Carl M. Cannon: From Washington to FDR to Nixon, presidents have always lied. Here’s what makes George W. Bush different.

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[Carl M. Cannon is White House correspondent for National Journal.]

In 1944, Harry Truman was asked by his friend and Senate colleague Owen Brewster what Franklin Roosevelt was really like. Truman hadn’t gotten to know his running mate very well, but the Democratic vice-presidential nominee had spent enough time around FDR to provide a succinct answer.

“He lies,” Truman replied.

At that point, the most consequential issue the president was untruthful about was his health. Roosevelt was failing rapidly, as his physicians knew, and as those around the White House could not help but notice. With the Allies opening a second front in Europe and island-hopping across the Pacific, the commander in chief was working at most four hours a day, and sometimes as little as one or two. On March 28 that year, Dr. Howard G. Bruenn, Roosevelt’s cardiologist, had given his diagnosis: hypertension, hypertensive heart disease, cardiac failure, and acute bronchitis. The president’s condition, Bruenn later explained to Jan Kenneth Herman, editor of Navy Medicine, was “god-awful.”

The American public, and the world, received a far different image: that of a jaunty, robust president preparing to crush Hitler and the Japanese empire while cruising to an unprecedented fourth term. Truman quickly became complicit in this deception. The Missouri senator—considered then and now a straight shooter—went to lunch at the White House on August 18 and told reporters afterward that Roosevelt “looked fine and ate a bigger lunch than I did.”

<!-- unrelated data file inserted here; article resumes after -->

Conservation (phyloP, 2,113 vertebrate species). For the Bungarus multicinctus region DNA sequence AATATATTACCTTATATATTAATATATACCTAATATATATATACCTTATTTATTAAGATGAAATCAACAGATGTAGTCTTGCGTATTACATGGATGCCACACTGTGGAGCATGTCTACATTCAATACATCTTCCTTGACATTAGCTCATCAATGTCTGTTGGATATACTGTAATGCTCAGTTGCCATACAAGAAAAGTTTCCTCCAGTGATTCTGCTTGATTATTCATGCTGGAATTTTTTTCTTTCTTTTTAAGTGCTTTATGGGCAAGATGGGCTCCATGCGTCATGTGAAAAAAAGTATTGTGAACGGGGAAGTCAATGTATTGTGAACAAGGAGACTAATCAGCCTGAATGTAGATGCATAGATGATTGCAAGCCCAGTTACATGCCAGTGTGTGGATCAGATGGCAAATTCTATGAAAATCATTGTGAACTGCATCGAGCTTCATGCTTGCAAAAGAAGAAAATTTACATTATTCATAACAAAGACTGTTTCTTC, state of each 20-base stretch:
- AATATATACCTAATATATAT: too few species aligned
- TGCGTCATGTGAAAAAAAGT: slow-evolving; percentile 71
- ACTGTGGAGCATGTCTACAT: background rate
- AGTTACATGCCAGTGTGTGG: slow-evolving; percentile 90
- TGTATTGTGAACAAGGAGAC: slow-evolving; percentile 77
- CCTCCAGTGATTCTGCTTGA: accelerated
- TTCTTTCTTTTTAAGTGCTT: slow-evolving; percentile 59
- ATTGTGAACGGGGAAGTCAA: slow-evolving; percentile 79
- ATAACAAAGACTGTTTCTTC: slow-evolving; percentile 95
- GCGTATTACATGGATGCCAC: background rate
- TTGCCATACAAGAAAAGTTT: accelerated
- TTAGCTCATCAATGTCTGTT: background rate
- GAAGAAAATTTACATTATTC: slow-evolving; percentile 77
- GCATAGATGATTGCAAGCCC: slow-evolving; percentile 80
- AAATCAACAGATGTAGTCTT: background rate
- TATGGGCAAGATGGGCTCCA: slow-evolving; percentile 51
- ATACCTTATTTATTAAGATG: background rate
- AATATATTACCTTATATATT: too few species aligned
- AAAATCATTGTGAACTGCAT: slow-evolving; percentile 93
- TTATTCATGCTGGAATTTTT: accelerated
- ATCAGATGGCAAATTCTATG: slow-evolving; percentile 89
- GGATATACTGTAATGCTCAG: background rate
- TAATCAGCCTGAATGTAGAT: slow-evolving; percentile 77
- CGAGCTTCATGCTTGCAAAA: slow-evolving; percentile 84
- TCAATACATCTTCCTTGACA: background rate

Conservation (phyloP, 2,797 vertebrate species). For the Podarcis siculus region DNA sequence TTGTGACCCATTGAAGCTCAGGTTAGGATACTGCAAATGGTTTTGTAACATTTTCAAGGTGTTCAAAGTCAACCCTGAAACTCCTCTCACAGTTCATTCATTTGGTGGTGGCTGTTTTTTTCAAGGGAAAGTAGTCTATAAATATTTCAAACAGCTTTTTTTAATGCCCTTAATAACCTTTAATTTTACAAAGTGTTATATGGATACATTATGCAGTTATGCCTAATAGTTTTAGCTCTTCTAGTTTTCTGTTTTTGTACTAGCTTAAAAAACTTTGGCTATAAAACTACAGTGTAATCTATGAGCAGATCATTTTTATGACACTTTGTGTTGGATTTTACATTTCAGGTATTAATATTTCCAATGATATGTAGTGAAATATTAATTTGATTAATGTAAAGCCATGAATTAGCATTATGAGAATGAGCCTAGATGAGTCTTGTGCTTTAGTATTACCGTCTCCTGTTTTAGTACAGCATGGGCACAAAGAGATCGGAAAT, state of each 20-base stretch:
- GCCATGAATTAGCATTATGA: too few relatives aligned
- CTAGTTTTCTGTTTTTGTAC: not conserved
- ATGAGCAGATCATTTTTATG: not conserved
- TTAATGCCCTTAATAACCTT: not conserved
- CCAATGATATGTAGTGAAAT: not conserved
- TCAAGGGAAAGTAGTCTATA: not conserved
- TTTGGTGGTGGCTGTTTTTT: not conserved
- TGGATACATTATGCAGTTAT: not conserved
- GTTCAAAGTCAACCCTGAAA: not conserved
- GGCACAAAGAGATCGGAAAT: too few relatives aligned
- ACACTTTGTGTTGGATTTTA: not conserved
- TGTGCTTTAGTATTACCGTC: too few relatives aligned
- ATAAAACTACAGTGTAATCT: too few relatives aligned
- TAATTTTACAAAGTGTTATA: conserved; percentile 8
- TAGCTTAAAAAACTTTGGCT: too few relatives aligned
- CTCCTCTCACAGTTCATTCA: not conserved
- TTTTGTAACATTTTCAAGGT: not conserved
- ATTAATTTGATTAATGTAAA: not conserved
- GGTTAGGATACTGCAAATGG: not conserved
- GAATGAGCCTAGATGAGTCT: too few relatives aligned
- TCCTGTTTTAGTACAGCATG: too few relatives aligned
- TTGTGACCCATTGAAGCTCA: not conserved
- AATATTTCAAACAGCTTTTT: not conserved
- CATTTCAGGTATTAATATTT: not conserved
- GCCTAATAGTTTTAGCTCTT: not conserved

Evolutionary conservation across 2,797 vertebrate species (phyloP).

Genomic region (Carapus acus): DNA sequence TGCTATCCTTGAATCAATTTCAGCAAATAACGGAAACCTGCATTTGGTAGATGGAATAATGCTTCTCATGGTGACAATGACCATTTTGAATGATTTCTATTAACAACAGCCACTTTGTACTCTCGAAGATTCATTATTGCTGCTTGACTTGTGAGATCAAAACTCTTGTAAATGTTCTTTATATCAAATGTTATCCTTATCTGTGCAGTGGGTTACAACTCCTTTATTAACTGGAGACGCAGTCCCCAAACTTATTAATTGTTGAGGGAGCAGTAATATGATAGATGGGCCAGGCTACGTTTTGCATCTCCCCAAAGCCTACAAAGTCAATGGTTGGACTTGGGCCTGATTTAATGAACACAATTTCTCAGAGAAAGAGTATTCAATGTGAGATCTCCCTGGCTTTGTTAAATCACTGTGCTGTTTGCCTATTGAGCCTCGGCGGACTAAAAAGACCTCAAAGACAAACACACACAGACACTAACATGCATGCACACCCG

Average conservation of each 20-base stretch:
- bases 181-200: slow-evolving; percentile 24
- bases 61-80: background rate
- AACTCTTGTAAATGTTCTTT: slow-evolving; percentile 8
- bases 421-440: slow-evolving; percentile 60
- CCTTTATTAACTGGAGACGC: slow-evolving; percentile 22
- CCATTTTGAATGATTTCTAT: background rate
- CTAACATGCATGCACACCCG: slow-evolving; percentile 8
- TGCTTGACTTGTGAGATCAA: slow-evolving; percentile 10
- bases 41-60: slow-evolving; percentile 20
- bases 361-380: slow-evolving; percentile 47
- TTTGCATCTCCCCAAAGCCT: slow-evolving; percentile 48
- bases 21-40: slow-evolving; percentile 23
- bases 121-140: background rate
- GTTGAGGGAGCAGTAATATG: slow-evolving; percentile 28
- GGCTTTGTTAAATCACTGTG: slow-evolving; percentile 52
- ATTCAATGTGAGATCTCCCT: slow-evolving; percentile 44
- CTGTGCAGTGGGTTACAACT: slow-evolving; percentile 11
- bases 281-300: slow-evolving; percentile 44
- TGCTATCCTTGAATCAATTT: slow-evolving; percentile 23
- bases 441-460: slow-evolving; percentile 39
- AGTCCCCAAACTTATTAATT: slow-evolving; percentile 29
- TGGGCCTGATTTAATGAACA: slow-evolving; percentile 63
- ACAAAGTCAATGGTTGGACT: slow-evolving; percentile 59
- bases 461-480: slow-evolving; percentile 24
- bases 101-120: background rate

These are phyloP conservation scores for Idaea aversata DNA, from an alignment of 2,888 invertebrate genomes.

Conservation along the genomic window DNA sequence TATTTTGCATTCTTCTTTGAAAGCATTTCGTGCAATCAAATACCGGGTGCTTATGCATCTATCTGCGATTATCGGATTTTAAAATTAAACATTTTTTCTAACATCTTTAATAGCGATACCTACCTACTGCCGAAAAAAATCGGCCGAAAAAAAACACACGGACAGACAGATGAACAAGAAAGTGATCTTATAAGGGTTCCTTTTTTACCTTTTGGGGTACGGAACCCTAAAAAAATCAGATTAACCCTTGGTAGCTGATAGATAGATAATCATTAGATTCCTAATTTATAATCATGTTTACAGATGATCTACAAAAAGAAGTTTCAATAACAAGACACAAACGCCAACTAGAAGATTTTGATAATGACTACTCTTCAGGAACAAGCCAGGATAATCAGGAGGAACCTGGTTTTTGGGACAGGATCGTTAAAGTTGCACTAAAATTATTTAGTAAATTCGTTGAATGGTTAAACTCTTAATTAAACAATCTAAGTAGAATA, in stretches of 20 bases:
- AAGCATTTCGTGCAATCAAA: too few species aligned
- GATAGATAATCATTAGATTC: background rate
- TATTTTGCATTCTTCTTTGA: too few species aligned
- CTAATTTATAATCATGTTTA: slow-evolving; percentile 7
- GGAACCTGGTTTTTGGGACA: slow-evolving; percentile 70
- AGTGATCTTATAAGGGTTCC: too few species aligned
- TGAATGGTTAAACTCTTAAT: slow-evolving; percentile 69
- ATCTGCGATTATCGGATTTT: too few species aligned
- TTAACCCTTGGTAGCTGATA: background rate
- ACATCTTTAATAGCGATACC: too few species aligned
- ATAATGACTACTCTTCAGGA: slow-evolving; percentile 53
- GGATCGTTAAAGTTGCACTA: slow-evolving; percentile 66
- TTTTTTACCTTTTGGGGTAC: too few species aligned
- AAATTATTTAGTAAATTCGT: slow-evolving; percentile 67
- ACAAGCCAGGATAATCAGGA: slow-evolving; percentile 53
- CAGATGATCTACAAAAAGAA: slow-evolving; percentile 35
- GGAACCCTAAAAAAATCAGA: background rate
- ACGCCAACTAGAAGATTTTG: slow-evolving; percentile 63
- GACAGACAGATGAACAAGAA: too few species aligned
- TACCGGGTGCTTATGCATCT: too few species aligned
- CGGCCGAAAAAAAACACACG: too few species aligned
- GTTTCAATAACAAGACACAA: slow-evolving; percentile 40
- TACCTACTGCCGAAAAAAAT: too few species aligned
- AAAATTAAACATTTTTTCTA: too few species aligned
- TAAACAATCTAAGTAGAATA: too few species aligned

But Truman provided a different account in the privacy of his Senate office. “I had no idea he was in such feeble condition,” he confided to his military aide Harry Vaughan, noting that when the president poured cream into his coffee, more went into the saucer than into the cup. Winston Churchill had seen with his own eyes evidence of FDR’s physical decline the year before, in 1943, but raised no objection to the American administration’s deception—Roosevelt was too important to the war effort. That same year, at a conference in Tehran in which the Allies discussed opening new fronts against Nazi Germany, Churchill stressed the need to keep the Allies’ plans secret. To Joseph Stalin, he said, “In wartime, truth is so precious that she should always be attended by a bodyguard of lies.”

“Churchill’s line is par for the course in wartime, when you have to keep your secrets to yourself,” Sean Wilentz, a professor of history at Princeton, told me this summer when we discussed the morality, and the utility, of shading the truth in the White House. “Presidents lie for all kinds of reasons,” he added. “Richard Nixon lied because he was trying to save his presidency, which was imperiled by his misdeeds. Franklin Delano Roosevelt misled the country over things like Lend-Lease in order to advance a policy he thought would save the world, but which he knew would be difficult to sell politically. Honesty doesn’t necessarily make for an effective presidency … What the public has to judge is whether [presidents] are lying for the good of the country—or for their own good.”...

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